He now enters the divine presence of Osiris-Ra to relate what he has done in the character of human Horus, Har-Tema, and Har-Makheru on behalf of his father which constitutes him the veritable son of god. When the Manes had attained the solar bark he has put on “the divine body of Ra” and is hailed by the ministrants with cries of welcome and acclamations from the Mount of Glory (ch. 133). In travelling through the under-world he had passed from the western horizon of earth to the east of heaven, where he joins the solar boat to voyage the celestial waters. There is a change of boat for the night. Hence the speaker says he is “coming in the two barks of the lord of Sau” (ch. 136B, Renouf). There may be some difficulty about the exact position of the chapter numbered 110 in the Ritual, but there is no difficulty in identifying the fields of peace upon the summit of Mount Hetep as the lower paradise of two, which was the land of promise attainable in Amenta. This was the sub-terrestrial or earthly paradise of the legends. When the Manes comes to these elysian fields he is still in the earth of eternity, and has to prove himself an equal as a worker with the mighty Khus (Khuti), who are nine cubits high, in cultivating his allotment of arable land. The arrival at Mount Hetep in this lower paradise or heaven of the solar mythos precedes the entrance to the Judgment Hall which is in the domain of the Osiris below, and the voyage from east to west in the Matit and the Sektit bark of the sun, therefore it is not in the ultimate heaven or the upper paradise of eternity upon Mount Hetep. We see from the Pyramid texts (Pepi I, lines 192, 169, 182, Maspero, Les Inscrip. Des Pyramids de Sakkarah) that there were two stages of ascent to the upper paradise, that were represented by two ladders: one is the ladder of Sut, as the ascent from the land of darkness, the other is the ladder of Horus, reaching to the land of light. King Pepi salutes the two: “Homage to thee, O ladder of Sut. Set thyself up, O ladder of God. Set thyself up, O ladder of Sut. Set thyself up, O ladder of Horus, whereby Osiris appeared in heaven when he wrought protection for Ra.” Pepi likewise enters heaven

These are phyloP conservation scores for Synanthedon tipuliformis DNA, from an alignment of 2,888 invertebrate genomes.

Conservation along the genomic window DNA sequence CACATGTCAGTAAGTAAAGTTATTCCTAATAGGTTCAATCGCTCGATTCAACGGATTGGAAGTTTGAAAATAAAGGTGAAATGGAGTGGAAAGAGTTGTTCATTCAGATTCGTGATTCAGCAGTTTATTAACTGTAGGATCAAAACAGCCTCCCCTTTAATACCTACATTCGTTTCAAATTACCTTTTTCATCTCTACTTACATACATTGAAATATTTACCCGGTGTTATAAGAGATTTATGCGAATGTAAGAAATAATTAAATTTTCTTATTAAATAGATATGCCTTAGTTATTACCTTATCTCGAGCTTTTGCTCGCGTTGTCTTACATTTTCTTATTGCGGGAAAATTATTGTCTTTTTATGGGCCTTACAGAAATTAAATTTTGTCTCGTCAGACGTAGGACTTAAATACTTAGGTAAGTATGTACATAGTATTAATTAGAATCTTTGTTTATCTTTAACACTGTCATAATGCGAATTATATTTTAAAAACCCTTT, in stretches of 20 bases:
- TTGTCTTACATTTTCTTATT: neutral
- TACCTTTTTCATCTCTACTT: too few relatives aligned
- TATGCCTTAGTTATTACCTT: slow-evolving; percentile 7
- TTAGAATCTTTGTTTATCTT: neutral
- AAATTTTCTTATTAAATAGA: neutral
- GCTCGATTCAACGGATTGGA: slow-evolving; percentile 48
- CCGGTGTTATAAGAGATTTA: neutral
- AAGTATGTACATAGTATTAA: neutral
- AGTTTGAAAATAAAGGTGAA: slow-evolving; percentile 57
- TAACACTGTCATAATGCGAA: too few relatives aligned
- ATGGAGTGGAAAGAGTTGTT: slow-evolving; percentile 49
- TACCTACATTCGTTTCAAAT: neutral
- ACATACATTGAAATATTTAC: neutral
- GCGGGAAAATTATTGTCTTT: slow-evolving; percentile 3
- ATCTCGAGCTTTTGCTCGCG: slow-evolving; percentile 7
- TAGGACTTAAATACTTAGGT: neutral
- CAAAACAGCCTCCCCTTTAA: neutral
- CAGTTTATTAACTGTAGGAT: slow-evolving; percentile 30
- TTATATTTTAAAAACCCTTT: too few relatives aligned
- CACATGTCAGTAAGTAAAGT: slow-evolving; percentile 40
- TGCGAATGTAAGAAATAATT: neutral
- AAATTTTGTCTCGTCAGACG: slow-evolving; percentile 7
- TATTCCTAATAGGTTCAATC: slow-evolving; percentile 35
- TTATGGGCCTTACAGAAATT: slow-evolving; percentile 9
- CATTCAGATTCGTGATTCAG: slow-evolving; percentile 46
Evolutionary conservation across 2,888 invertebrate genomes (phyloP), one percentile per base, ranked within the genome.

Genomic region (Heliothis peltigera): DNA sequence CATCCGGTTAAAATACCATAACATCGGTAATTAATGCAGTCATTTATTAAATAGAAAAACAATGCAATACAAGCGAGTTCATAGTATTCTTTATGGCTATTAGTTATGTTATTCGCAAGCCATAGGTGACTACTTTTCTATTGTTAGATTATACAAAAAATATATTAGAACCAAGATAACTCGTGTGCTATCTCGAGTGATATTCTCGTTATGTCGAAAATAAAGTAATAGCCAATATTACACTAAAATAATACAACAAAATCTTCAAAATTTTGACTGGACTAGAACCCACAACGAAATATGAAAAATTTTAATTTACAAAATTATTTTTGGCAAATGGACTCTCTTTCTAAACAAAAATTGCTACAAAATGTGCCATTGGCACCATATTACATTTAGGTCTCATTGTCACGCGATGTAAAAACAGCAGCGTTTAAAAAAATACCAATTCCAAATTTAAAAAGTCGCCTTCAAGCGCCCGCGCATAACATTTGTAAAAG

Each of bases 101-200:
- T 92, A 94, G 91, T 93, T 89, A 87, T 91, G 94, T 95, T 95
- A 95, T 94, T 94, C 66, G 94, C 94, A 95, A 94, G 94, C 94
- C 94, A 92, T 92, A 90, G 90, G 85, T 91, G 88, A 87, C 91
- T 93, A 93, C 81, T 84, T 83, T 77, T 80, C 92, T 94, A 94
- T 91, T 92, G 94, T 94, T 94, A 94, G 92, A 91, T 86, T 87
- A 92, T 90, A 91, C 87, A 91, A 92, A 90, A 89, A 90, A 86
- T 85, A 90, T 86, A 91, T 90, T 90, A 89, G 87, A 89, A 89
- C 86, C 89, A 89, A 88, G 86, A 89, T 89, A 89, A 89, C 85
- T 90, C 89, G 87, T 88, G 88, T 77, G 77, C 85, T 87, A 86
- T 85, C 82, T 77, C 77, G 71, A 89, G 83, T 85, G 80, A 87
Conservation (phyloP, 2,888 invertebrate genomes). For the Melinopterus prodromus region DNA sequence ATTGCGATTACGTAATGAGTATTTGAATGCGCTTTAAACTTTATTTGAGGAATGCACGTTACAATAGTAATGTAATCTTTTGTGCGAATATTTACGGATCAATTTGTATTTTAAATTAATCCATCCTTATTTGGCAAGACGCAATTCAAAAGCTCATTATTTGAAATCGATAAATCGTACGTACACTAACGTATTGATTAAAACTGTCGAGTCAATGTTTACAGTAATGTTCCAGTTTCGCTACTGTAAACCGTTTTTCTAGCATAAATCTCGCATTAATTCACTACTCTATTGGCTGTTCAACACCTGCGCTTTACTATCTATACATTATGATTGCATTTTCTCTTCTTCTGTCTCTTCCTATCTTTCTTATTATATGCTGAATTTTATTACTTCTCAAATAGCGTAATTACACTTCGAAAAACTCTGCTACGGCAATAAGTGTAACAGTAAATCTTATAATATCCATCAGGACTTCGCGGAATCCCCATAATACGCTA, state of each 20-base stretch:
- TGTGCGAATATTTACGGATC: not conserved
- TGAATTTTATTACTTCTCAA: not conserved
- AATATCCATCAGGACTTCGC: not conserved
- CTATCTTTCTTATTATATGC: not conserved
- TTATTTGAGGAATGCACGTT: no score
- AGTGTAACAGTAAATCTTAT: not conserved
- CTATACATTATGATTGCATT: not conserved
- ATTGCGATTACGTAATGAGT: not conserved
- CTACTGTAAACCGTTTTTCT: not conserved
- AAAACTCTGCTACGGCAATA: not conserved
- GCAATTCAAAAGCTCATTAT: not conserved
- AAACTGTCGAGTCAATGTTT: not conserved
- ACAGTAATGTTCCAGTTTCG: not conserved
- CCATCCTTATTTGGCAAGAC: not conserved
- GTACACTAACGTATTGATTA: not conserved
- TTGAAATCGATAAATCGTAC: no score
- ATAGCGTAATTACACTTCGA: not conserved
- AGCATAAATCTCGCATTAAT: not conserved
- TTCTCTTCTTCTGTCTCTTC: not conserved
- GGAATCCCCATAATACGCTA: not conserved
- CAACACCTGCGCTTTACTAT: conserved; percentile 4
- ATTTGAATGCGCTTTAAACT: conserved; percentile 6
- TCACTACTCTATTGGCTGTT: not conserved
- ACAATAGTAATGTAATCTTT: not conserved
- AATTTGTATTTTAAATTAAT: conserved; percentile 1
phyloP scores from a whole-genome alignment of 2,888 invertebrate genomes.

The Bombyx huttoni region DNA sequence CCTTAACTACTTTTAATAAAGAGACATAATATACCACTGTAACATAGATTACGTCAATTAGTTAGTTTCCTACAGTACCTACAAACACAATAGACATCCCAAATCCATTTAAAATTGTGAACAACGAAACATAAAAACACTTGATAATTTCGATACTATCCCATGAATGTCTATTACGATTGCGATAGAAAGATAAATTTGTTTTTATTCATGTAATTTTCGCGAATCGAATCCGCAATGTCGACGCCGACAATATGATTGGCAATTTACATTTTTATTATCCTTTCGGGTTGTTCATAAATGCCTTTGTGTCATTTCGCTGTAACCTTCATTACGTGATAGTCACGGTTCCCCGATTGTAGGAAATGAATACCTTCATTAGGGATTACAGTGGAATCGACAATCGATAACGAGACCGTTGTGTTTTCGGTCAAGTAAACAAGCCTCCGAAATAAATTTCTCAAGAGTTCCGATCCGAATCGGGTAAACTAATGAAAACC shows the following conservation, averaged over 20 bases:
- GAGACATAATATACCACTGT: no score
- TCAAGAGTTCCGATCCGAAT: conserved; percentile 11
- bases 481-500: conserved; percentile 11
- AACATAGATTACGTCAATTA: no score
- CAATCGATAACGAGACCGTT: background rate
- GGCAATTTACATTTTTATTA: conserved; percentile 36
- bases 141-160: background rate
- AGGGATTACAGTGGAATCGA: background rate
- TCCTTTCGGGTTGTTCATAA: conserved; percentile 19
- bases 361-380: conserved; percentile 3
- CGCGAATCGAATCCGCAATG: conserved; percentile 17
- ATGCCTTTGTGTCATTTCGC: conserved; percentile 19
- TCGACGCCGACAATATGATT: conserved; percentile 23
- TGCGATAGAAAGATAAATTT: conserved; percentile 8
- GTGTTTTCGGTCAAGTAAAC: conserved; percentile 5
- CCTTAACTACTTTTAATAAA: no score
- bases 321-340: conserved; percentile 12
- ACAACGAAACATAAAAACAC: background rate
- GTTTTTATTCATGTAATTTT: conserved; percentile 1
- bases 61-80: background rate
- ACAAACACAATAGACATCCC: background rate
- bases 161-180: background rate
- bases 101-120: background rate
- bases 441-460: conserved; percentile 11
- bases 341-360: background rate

in his name of the ladder (Budge, Book of the Dead, Intro., pp. 117, 118). The Manes also says, in ch. 149, “I raise my ladder up to the sky, that I may behold the gods.”